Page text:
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I think I'm getting close, but I'm having this error I've been banging my head against the wall on for hours. I'm missing something stupid, and I've gone character by character but I can't find it.

The compiler is giving me

main.cpp:16: undefined reference to `translator::translator(std::istream&)'
collect2: error: ld returned 1 exit status

when I try to compile my program. The command I'm using to compile is:

clear && g++ -g -Wall main.cpp -o Pear

The three sections of use are as follows:

main.cpp

int main(int argc, char* argv[])
{

std::ifstream myFile;

myFile.open(argv[1]);

translator example(myFile); 

myFile.close(); 

return 0; 
}

translator.cpp

#include <fstream>
#include <iostream>
#include <string>

#include "translator.h"


translator::translator(std::istream& in)
{   
table1(in);
table2(in);
}

translator.h

#ifndef TRANSLATOR
#define TRANSLATOR

#include <fstream>
#include <iostream>
#include <string>

#include "translationTable.h"


class translator
{
private:

translationTable<std::string, int> table1;

translationTable<int, std::string> table2;

translator(); 

public:

translator(std::istream& in); 

};



#endif

Any ideas? I've tried so much, and I've looked up similar problems, but they all have different sources. Thanks in advance!

share|improve this question
1  
Hm. Do you expect the compiler to guess what files it needs to compile? –  user529758 Feb 10 '13 at 23:24
1  
@H2CO3 - that's what Java does. –  Pete Becker Feb 10 '13 at 23:37
    
@PeteBecker That's what it shouldn't do. –  user529758 Feb 11 '13 at 0:12

2 Answers 2

The command line for g++ needs to include both source files, like this:

g++ -g -Wall main.cpp translator.cpp -o Pear

Otherwise, the compiler has no idea from where to get the implementation of the translator::translator(std::istream&) member function.

*EDIT: * (from the comment)

I thought that basically the use of header files was so that it would know where to get each implementation of the file?

This part is grossly oversimplified, but it should help you get the picture. Recall that the process of producing an executable from C++ sources consists of two major steps - compilation and linking. The g++ program performs them both (it can do just one if you specify -c flags, or pass only .o files).

The compiler and the linker stages of g++ do not "talk" to each other directly. The compiler produces the inputs for the linker, and that's where the communication ends.

Header files are for the compiler. Specifically, they are for the first stage of compilation - the preprocessing. Once the preprocessor has finished, there is no knowledge of where the definitions came from. Even the compiler does not know it, let alone the linker. That is why you need to "help" the linker by supplying all the relevant sources to g++.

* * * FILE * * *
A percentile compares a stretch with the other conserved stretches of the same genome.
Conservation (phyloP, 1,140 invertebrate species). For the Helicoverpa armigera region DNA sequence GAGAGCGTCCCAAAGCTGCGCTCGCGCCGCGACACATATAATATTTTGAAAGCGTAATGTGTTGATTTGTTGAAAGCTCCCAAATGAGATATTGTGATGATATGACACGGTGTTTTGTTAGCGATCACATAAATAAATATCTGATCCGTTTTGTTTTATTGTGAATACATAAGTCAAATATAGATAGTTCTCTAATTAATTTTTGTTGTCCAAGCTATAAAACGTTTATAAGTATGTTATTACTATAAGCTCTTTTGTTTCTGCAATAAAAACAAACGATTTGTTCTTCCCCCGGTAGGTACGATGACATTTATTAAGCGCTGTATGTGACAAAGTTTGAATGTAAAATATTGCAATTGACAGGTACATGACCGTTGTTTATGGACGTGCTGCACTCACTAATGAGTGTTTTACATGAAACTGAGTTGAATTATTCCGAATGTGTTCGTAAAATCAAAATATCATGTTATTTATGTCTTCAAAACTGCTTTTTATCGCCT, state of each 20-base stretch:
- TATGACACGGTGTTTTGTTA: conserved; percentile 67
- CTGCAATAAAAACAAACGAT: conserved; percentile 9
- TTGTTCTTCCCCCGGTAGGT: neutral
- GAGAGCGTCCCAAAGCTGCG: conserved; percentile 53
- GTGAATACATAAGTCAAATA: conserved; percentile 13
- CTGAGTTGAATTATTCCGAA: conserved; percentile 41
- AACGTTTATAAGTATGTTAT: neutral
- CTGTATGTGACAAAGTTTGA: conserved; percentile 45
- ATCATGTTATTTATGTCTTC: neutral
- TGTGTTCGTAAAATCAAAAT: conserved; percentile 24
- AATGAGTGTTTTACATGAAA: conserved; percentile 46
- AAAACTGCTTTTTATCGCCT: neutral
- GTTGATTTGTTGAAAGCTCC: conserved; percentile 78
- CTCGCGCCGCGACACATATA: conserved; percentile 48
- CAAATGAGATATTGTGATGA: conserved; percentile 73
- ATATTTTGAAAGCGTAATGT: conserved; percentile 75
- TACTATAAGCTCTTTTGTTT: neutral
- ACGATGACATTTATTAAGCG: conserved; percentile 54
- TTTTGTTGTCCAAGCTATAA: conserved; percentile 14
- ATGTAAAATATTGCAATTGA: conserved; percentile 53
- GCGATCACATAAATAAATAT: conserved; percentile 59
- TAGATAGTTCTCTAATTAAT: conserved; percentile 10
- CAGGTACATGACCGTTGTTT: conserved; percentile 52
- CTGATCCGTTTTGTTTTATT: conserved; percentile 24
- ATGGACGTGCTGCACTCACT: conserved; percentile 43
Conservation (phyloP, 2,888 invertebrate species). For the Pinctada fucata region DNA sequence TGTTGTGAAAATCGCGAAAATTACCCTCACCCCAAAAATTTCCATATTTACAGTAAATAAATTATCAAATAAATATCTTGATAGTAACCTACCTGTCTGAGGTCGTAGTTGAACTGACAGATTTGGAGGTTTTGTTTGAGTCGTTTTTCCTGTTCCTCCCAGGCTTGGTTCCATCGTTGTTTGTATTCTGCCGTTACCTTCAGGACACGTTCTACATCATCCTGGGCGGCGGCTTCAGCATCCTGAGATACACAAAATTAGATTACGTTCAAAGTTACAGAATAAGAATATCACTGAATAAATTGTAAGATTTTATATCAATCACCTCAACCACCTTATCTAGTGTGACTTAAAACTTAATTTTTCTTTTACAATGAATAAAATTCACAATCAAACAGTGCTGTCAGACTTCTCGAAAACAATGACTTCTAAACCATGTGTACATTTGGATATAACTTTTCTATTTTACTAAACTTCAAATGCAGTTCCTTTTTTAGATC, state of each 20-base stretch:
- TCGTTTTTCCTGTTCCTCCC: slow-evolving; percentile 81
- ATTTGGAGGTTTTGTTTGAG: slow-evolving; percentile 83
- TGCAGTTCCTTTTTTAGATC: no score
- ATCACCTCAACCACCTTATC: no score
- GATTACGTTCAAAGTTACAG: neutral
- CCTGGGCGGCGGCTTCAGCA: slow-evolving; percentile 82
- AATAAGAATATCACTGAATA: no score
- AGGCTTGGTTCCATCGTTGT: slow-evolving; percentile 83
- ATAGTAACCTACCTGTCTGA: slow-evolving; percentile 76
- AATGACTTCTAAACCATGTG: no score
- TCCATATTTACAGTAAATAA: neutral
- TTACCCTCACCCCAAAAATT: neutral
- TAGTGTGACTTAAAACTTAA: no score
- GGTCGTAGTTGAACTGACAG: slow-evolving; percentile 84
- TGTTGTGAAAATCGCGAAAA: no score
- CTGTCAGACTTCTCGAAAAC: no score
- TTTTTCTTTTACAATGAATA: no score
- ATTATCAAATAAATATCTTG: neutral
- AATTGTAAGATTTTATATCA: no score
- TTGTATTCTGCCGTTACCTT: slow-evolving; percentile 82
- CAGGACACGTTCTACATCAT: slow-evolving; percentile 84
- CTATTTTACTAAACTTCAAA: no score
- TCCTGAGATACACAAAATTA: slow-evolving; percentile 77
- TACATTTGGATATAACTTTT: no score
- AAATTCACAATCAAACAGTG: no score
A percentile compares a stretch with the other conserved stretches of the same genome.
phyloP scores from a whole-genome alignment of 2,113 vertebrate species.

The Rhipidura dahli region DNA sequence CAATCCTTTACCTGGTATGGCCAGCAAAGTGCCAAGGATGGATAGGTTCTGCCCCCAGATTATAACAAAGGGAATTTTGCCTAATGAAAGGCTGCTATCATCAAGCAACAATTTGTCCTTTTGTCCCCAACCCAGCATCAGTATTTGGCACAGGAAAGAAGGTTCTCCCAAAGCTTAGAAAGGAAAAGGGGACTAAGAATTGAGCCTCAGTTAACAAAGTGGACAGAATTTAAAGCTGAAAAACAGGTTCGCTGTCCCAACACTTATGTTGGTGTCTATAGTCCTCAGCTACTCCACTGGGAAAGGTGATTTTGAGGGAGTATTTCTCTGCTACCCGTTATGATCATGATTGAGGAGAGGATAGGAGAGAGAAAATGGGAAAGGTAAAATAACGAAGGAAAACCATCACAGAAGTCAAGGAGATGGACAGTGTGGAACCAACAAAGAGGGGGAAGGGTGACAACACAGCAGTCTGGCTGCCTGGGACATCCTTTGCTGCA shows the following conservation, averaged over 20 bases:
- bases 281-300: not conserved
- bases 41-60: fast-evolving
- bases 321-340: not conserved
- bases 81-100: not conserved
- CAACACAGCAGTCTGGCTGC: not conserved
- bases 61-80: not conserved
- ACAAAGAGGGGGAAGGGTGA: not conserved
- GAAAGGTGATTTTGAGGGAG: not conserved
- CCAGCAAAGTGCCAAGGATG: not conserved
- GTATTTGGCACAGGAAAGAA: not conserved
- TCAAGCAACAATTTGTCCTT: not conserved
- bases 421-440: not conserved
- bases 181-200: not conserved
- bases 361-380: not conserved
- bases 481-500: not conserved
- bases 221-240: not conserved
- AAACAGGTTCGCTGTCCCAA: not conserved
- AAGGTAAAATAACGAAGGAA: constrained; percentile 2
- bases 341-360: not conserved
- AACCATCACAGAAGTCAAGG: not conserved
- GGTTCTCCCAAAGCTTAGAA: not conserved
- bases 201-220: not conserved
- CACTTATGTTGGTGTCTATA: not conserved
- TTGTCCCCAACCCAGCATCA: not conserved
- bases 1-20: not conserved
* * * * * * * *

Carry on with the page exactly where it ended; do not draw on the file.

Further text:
share|improve this answer
    
Wow, that was fast. I'm sorry, I'm a bit confused, though. I thought that basically the use of header files was so that it would know where to get each implementation of the file? –  pgowdy13 Feb 10 '13 at 23:26
2  
@pgowdy13 - when you compile a source file, headers tell the compiler what functions are available from somewhere else, so that it knows what argument types they take and what types they return. It does not tell the compiler where those functions will be found; you have to tell it. There's no rule that source files have to have the same base name as headers, nor that all the functions declared in a header have to be implemented in the same source file. –  Pete Becker Feb 10 '13 at 23:39
    
@pgowdy13 Please see the edit. I'm sorry it took a while: the topic of compiler/linker relationships is non-trivial. –  dasblinkenlight Feb 10 '13 at 23:43
    
@pgowdy13 If one of the answers solves the problem, please consider accepting it by clicking the grey check mark next to it. It does not matter which one because they are essentially identical. This will let others know that you no longer need help with the problem, and earn you a brand-new badge on Stack Overflow. –  dasblinkenlight Feb 10 '13 at 23:49

You aren't linking translator.o with your application.

g++ -g -c translator.cpp

followed by

g++ -g -Wall main.cpp translator.o -o Pear
share|improve this answer
    
So I basically need to compile all of them separately? This is the first time I've split up all of my files into separate implementation and header files. I usually just write the whole program in main. –  pgowdy13 Feb 10 '13 at 23:32
    
Yes, unless you use a dependency management tool like 'make' (or an IDE, integrated development environment) you have to specify which modules to compile and link together to create an executable. Review the site edmulroy.portbridge.com/oview.htm or Google "compiling vs. linking" for additional references. g++ is actually a frontend for both the compiling and linking steps, so you can either compile each file separately (as I've shown) or compile and link in one step (which the other answer shows). But do accept one of the answers. –  Joe Feb 11 '13 at 2:59

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